This coming Sunday it’s the Eagles against the Detroit Lions at home. Matt Stafford, Reggie Bush and Calvin Johnson are coming to the Linc. Both teams are 7-5. I know where I’ll be at 1:00 p.m. on Sunday. I think I know where you’ll be too.
If the Eagles’ defense has really improved as much as we think it has, it will meet its toughest test of the season over the next few weeks. Led by coordinator Bill Davis, the squad will face some formidable opponents. Three of the 4 remaining teams on the Eagles’ schedule, the Detroit Lions, the Chicago Bears and the Dallas Cowboys, are third, fourth and second respectively in NFL scoring this season. The D had better be more than ready from here on out.
The 1991 Eagles’ defense, which many current fans remember, is generally regarded as the best in Eagles’ history because it won the mythical Triple Crown that year: first in rushing yards allowed, passing yards allowed and total yards allowed. In the season after Buddy Ryan was fired and Bud Carson arrived as an assistant coach, a few guys who could play a little bit were also here. People like Reggie White, Jerome Brown, Clyde Simmons, Seth Joyner and Eric Allen among them. Their years of success were cemented by the arrival of defensive coordinator, Jim Johnson, who is still revered by the people who knew and played for him. Jim’s talents as a coach and his character left their mark on the Eagles. Now we are in a new era, when scoring in the NFL has never been higher. Preventing scoring is even more challenging. Bill Davis and his coaching crew have a challenging job but it looks like they are rising to the task. Things are getting very interesting here in Philadelphia.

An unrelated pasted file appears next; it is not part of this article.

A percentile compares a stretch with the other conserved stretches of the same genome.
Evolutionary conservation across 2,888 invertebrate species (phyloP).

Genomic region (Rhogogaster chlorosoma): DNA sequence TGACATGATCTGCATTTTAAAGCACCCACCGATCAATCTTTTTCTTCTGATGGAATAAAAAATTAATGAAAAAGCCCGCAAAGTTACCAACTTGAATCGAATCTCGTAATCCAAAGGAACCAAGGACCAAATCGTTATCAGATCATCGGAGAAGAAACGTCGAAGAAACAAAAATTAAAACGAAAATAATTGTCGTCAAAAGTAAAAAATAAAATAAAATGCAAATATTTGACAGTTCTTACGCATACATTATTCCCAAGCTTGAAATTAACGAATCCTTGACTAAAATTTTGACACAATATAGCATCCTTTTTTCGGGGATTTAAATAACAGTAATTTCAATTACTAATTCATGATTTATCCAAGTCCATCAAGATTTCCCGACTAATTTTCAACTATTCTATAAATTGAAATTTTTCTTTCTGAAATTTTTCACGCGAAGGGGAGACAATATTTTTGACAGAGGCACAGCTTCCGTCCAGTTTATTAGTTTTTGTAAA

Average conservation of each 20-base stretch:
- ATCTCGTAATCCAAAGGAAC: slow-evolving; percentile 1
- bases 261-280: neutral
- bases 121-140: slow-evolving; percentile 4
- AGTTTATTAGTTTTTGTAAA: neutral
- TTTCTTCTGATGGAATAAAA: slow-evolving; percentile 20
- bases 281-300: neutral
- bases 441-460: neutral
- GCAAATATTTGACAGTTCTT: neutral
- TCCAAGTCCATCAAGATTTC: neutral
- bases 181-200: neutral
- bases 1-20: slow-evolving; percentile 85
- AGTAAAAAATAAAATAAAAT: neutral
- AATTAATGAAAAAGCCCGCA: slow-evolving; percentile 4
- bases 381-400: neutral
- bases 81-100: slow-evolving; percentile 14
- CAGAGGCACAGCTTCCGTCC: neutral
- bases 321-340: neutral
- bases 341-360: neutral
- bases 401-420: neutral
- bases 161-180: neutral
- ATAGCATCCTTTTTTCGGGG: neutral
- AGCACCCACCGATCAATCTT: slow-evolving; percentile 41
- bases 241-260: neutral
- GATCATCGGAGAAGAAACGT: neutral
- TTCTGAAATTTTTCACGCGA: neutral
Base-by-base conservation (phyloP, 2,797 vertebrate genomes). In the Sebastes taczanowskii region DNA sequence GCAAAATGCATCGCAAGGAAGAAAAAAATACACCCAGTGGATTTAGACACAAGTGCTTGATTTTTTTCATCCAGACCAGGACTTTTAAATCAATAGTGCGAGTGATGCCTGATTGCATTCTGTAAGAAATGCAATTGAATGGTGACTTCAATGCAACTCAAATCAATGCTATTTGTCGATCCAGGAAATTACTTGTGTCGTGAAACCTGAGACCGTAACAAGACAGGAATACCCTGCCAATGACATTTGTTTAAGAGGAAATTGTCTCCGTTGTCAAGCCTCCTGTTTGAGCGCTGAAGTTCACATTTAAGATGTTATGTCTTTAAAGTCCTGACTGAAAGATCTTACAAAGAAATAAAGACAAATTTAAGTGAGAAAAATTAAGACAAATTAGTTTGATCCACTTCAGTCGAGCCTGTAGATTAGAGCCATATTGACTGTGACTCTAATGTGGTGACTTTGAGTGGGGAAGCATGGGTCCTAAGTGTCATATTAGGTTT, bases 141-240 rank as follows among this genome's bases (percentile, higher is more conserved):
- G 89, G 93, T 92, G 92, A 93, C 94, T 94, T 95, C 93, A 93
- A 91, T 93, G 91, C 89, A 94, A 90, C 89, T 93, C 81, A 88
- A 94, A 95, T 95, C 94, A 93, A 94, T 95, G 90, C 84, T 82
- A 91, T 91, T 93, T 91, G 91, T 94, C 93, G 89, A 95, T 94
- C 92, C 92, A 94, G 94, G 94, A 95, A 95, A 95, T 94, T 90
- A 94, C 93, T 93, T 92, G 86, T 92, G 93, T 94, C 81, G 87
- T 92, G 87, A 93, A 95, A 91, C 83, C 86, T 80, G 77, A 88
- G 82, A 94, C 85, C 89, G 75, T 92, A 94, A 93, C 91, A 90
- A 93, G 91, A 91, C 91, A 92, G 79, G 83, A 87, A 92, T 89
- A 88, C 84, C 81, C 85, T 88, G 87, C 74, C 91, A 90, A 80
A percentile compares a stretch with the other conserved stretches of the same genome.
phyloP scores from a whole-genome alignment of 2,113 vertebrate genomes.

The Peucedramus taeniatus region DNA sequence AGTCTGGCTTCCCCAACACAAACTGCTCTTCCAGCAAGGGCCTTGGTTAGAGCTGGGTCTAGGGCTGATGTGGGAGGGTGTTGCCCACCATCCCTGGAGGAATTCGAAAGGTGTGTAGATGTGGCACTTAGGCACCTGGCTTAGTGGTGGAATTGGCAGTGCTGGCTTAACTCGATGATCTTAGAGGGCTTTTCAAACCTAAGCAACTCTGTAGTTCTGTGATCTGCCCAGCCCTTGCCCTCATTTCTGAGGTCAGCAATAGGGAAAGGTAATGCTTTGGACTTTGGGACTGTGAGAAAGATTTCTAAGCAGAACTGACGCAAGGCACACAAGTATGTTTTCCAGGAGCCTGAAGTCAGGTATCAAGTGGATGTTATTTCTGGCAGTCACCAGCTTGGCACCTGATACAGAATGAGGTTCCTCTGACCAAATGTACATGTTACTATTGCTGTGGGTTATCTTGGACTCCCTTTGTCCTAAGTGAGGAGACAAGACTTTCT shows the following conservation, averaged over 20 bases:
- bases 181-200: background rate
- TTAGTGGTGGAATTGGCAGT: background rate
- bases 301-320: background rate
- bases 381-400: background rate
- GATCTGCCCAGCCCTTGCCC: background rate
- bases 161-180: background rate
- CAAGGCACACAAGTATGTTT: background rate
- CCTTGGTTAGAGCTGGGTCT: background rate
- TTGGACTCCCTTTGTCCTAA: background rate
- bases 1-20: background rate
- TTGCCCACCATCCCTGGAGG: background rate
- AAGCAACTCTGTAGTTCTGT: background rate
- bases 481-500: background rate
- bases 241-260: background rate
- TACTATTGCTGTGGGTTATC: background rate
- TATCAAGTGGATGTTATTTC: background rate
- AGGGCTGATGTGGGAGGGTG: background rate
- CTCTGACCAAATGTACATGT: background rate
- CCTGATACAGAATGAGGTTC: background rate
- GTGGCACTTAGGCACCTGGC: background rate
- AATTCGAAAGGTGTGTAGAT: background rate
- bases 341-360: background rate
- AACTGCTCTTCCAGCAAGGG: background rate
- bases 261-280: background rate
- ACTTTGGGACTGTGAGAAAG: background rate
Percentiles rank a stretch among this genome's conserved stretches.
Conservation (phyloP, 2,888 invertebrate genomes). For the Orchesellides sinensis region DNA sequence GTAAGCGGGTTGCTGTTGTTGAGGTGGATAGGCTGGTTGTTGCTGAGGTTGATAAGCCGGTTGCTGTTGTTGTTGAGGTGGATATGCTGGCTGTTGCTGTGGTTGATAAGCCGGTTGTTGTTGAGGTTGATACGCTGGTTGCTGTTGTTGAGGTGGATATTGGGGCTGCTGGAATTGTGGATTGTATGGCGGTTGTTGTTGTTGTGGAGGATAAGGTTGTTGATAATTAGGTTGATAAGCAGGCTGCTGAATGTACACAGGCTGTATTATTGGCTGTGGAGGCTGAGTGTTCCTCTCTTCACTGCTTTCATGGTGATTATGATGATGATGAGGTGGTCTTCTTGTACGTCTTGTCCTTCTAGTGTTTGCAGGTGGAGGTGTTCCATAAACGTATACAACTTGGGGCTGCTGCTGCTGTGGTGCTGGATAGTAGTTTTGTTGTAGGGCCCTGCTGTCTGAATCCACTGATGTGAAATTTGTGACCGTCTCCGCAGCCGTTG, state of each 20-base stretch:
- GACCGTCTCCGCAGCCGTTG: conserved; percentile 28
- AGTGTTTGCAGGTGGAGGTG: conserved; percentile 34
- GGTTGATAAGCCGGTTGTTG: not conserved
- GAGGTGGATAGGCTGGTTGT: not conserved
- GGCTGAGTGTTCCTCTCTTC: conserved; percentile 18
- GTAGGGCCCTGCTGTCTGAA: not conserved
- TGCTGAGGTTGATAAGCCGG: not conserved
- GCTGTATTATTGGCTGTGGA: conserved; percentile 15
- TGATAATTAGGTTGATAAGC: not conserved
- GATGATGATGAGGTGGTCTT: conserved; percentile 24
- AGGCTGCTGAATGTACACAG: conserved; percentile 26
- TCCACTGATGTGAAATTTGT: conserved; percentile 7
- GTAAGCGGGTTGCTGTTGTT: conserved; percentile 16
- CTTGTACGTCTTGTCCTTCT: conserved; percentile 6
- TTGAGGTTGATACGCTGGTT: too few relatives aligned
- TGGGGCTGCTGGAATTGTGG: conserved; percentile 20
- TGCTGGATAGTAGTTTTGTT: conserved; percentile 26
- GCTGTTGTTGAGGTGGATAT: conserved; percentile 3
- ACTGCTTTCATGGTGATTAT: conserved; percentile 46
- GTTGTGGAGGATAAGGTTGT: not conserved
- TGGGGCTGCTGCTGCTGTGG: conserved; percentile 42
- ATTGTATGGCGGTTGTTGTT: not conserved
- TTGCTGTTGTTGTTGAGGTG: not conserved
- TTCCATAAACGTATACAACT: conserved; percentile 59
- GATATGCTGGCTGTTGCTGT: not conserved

Kansas City has 9 straight below the average to open the season. Carolina, with Jim Johnson disciple, Sean McDermott, coordinating defense there, had 10 in a row, 11 for the season. The Eagles defense had 8 in a row. The upcoming games pose some questions that only a well-tuned Eagle defense can answer. In the first month of this season, it looked like the Birds’ defense wouldn’t or couldn’t stop anybody. But the changes that Davis and his staff have made since then have made the difference: in 8 consecutive games the Eagles have allowed 21 points or fewer when the average NFL team is scoring just over 23 per game this season. The Birds have had a 10-game stretch when they were averaging below 20.2 every week — an amazing statistic considering their performance out of the starting gate in September. We will always value the Jim Johnson-coached defense of Eagles legend. But Bill Davis and his staff are making their own mark on this team now.